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Alchemy Tried in the FireStarkey, Boyle, and the Fate of Helmontian Chymistry$
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William R. Newman and Lawrence M. Principe

Print publication date: 2002

Print ISBN-13: 9780226577111

Published to Chicago Scholarship Online: March 2013

DOI: 10.7208/chicago/9780226577050.001.0001

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Theory and Practice

Theory and Practice

Starkey's Laboratory Methodology

Chapter:
(p.92) Three Theory and Practice
Source:
Alchemy Tried in the Fire
Publisher:
University of Chicago Press
DOI:10.7208/chicago/9780226577050.003.0004

Starkey's working laboratory methodology proved to be coherent and sophisticated in several ways. Starkey also developed the quantitative techniques of Helmontian chymistry into labor-saving and cost-monitoring tools intended to improve the industrial efficiency of his laboratory. A careful consideration of the projects allows for the documenting and exploring of Starkey's thought processes and experimental methodology as well as his broader aims for chymistry, both philosophical and intellectual. The notebooks bear witness to his commitment to such practical laboratory issues as experimental design, the interplay of theory and practice, the sources of authority and proof, quantitative methods, the analysis and assessment of experimental results, and even the value of failure in experimental work. Starkey was a highly reflective laboratory worker, and his notebooks are full of his cogitations on the nature and method of investigative laboratory science as he pursued it in the mid-seventeenth century.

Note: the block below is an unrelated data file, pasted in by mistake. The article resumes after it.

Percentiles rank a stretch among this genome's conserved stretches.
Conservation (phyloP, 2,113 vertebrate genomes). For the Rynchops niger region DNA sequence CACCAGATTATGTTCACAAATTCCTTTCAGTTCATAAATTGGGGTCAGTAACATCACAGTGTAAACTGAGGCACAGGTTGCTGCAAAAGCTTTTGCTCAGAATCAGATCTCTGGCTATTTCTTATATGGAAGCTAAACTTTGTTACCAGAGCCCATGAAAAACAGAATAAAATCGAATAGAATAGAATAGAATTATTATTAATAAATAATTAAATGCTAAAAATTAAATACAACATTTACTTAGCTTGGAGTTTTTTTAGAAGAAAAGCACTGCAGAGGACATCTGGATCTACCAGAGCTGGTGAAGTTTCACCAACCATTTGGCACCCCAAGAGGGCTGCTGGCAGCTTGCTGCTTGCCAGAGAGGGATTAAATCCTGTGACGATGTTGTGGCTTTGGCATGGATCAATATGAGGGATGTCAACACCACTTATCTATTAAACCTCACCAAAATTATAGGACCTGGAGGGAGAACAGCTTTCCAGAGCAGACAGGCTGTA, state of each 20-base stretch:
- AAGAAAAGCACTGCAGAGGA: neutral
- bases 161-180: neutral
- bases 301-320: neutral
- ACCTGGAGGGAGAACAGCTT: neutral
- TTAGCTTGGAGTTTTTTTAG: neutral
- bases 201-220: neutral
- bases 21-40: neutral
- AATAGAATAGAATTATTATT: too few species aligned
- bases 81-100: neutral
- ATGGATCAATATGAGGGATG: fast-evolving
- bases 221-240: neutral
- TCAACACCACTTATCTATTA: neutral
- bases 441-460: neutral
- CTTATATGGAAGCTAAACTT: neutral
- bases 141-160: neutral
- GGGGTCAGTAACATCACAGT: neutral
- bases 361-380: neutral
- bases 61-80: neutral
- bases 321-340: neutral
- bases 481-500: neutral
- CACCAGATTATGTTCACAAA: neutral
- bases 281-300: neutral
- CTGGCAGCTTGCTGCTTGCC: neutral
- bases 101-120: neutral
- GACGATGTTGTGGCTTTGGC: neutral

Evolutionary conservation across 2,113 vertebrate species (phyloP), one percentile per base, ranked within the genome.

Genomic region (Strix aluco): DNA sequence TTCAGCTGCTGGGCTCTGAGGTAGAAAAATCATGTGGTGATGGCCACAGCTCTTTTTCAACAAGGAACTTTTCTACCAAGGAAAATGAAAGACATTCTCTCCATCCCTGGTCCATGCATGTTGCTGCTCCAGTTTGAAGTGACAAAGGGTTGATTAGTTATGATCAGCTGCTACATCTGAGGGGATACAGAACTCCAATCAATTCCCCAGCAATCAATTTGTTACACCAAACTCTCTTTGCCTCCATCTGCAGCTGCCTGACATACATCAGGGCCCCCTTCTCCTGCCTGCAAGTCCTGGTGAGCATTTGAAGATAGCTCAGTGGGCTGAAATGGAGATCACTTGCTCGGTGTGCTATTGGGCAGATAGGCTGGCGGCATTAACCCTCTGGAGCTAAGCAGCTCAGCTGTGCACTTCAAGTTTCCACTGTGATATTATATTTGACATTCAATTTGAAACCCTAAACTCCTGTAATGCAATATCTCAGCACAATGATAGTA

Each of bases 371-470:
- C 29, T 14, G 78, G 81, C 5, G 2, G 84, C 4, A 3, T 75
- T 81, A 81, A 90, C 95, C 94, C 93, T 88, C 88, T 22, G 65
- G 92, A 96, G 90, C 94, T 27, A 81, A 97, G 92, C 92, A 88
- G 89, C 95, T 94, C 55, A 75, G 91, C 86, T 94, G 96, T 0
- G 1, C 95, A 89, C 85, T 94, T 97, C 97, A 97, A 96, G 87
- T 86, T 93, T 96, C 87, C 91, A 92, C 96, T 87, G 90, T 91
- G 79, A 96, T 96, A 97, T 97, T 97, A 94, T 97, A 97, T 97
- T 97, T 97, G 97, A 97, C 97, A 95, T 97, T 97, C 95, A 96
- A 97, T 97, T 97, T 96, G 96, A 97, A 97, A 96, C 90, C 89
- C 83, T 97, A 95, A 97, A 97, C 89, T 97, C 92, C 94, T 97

Keywords:   Starkey, laboratory science, Helmontian chymistry, quantitative techniques, theory

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